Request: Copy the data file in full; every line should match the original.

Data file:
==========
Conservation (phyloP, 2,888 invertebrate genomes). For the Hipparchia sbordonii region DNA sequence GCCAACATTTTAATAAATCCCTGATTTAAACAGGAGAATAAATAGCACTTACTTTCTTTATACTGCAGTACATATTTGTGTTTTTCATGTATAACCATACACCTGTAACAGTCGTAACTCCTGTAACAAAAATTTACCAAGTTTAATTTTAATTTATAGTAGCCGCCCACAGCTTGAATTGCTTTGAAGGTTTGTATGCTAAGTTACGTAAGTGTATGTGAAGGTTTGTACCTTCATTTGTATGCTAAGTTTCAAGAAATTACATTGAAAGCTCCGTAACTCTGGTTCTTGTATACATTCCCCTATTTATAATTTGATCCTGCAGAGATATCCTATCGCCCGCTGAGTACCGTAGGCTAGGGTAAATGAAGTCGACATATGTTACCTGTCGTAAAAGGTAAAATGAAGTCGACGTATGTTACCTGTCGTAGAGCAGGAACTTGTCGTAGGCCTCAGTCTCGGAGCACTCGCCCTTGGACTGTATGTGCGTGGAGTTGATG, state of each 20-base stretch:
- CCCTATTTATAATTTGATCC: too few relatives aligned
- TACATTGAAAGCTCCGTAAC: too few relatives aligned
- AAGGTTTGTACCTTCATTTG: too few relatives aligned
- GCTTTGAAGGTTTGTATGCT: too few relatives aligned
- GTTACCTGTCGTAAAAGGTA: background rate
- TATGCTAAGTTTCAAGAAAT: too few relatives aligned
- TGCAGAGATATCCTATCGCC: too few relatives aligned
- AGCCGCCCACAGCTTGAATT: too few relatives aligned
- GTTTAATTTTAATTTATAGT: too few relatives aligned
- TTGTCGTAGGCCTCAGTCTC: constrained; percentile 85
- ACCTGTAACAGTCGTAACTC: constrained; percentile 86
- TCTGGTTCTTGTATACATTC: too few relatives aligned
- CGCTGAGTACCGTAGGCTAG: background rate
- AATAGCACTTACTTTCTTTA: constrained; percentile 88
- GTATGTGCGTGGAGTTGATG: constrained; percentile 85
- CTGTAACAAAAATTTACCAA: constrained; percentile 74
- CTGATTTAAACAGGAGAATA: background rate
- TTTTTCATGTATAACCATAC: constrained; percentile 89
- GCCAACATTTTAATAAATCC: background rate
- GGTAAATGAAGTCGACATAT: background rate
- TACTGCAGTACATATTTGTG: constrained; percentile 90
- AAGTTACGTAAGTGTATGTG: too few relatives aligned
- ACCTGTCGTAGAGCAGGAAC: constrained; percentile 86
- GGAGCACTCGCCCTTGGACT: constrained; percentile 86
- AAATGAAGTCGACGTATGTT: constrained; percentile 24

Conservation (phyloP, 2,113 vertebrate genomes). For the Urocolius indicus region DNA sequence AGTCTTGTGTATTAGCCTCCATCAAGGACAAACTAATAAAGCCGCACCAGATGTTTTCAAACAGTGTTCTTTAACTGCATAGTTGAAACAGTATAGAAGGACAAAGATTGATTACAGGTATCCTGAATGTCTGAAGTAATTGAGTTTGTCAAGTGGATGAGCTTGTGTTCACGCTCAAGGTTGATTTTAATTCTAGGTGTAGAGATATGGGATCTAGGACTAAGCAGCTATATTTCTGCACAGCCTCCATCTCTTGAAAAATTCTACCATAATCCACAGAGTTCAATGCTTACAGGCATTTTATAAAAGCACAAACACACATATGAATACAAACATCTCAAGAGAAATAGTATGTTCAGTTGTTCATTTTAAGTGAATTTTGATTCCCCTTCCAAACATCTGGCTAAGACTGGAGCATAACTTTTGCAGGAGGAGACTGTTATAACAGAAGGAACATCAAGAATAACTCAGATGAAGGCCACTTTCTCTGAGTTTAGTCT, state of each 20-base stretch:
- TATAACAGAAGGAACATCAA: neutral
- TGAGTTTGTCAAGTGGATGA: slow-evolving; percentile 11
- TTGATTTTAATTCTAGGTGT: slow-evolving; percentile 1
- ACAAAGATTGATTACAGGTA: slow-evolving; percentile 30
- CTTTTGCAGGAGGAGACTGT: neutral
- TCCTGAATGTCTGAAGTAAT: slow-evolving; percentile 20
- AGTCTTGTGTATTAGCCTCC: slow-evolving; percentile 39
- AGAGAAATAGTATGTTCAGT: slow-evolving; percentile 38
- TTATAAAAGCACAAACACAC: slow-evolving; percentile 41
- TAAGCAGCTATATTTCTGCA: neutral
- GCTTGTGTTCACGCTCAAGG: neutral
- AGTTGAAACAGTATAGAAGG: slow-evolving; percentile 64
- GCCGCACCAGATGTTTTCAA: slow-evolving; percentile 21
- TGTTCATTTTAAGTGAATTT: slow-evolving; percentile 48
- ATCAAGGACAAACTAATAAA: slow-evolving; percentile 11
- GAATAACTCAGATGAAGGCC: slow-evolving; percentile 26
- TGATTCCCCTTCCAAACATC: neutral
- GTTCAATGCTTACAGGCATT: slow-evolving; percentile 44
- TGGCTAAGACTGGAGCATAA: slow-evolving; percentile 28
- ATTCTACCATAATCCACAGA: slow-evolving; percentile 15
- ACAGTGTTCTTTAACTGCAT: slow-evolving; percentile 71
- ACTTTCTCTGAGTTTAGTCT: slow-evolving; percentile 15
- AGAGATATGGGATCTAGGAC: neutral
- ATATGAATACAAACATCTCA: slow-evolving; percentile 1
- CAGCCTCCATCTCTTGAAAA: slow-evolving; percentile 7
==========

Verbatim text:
Conservation (phyloP, 2,888 invertebrate genomes). For the Hipparchia sbordonii region DNA sequence GCCAACATTTTAATAAATCCCTGATTTAAACAGGAGAATAAATAGCACTTACTTTCTTTATACTGCAGTACATATTTGTGTTTTTCATGTATAACCATACACCTGTAACAGTCGTAACTCCTGTAACAAAAATTTACCAAGTTTAATTTTAATTTATAGTAGCCGCCCACAGCTTGAATTGCTTTGAAGGTTTGTATGCTAAGTTACGTAAGTGTATGTGAAGGTTTGTACCTTCATTTGTATGCTAAGTTTCAAGAAATTACATTGAAAGCTCCGTAACTCTGGTTCTTGTATACATTCCCCTATTTATAATTTGATCCTGCAGAGATATCCTATCGCCCGCTGAGTACCGTAGGCTAGGGTAAATGAAGTCGACATATGTTACCTGTCGTAAAAGGTAAAATGAAGTCGACGTATGTTACCTGTCGTAGAGCAGGAACTTGTCGTAGGCCTCAGTCTCGGAGCACTCGCCCTTGGACTGTATGTGCGTGGAGTTGATG, state of each 20-base stretch:
- CCCTATTTATAATTTGATCC: too few relatives aligned
- TACATTGAAAGCTCCGTAAC: too few relatives aligned
- AAGGTTTGTACCTTCATTTG: too few relatives aligned
- GCTTTGAAGGTTTGTATGCT: too few relatives aligned
- GTTACCTGTCGTAAAAGGTA: background rate
- TATGCTAAGTTTCAAGAAAT: too few relatives aligned
- TGCAGAGATATCCTATCGCC: too few relatives aligned
- AGCCGCCCACAGCTTGAATT: too few relatives aligned
- GTTTAATTTTAATTTATAGT: too few relatives aligned
- TTGTCGTAGGCCTCAGTCTC: constrained; percentile 85
- ACCTGTAACAGTCGTAACTC: constrained; percentile 86
- TCTGGTTCTTGTATACATTC: too few relatives aligned
- CGCTGAGTACCGTAGGCTAG: background rate
- AATAGCACTTACTTTCTTTA: constrained; percentile 88
- GTATGTGCGTGGAGTTGATG: constrained; percentile 85
- CTGTAACAAAAATTTACCAA: constrained; percentile 74
- CTGATTTAAACAGGAGAATA: background rate
- TTTTTCATGTATAACCATAC: constrained; percentile 89
- GCCAACATTTTAATAAATCC: background rate
- GGTAAATGAAGTCGACATAT: background rate
- TACTGCAGTACATATTTGTG: constrained; percentile 90
- AAGTTACGTAAGTGTATGTG: too few relatives aligned
- ACCTGTCGTAGAGCAGGAAC: constrained; percentile 86
- GGAGCACTCGCCCTTGGACT: constrained; percentile 86
- AAATGAAGTCGACGTATGTT: constrained; percentile 24

Conservation (phyloP, 2,113 vertebrate genomes). For the Urocolius indicus region DNA sequence AGTCTTGTGTATTAGCCTCCATCAAGGACAAACTAATAAAGCCGCACCAGATGTTTTCAAACAGTGTTCTTTAACTGCATAGTTGAAACAGTATAGAAGGACAAAGATTGATTACAGGTATCCTGAATGTCTGAAGTAATTGAGTTTGTCAAGTGGATGAGCTTGTGTTCACGCTCAAGGTTGATTTTAATTCTAGGTGTAGAGATATGGGATCTAGGACTAAGCAGCTATATTTCTGCACAGCCTCCATCTCTTGAAAAATTCTACCATAATCCACAGAGTTCAATGCTTACAGGCATTTTATAAAAGCACAAACACACATATGAATACAAACATCTCAAGAGAAATAGTATGTTCAGTTGTTCATTTTAAGTGAATTTTGATTCCCCTTCCAAACATCTGGCTAAGACTGGAGCATAACTTTTGCAGGAGGAGACTGTTATAACAGAAGGAACATCAAGAATAACTCAGATGAAGGCCACTTTCTCTGAGTTTAGTCT, state of each 20-base stretch:
- TATAACAGAAGGAACATCAA: neutral
- TGAGTTTGTCAAGTGGATGA: slow-evolving; percentile 11
- TTGATTTTAATTCTAGGTGT: slow-evolving; percentile 1
- ACAAAGATTGATTACAGGTA: slow-evolving; percentile 30
- CTTTTGCAGGAGGAGACTGT: neutral
- TCCTGAATGTCTGAAGTAAT: slow-evolving; percentile 20
- AGTCTTGTGTATTAGCCTCC: slow-evolving; percentile 39
- AGAGAAATAGTATGTTCAGT: slow-evolving; percentile 38
- TTATAAAAGCACAAACACAC: slow-evolving; percentile 41
- TAAGCAGCTATATTTCTGCA: neutral
- GCTTGTGTTCACGCTCAAGG: neutral
- AGTTGAAACAGTATAGAAGG: slow-evolving; percentile 64
- GCCGCACCAGATGTTTTCAA: slow-evolving; percentile 21
- TGTTCATTTTAAGTGAATTT: slow-evolving; percentile 48
- ATCAAGGACAAACTAATAAA: slow-evolving; percentile 11
- GAATAACTCAGATGAAGGCC: slow-evolving; percentile 26
- TGATTCCCCTTCCAAACATC: neutral
- GTTCAATGCTTACAGGCATT: slow-evolving; percentile 44
- TGGCTAAGACTGGAGCATAA: slow-evolving; percentile 28
- ATTCTACCATAATCCACAGA: slow-evolving; percentile 15
- ACAGTGTTCTTTAACTGCAT: slow-evolving; percentile 71
- ACTTTCTCTGAGTTTAGTCT: slow-evolving; percentile 15
- AGAGATATGGGATCTAGGAC: neutral
- ATATGAATACAAACATCTCA: slow-evolving; percentile 1
- CAGCCTCCATCTCTTGAAAA: slow-evolving; percentile 7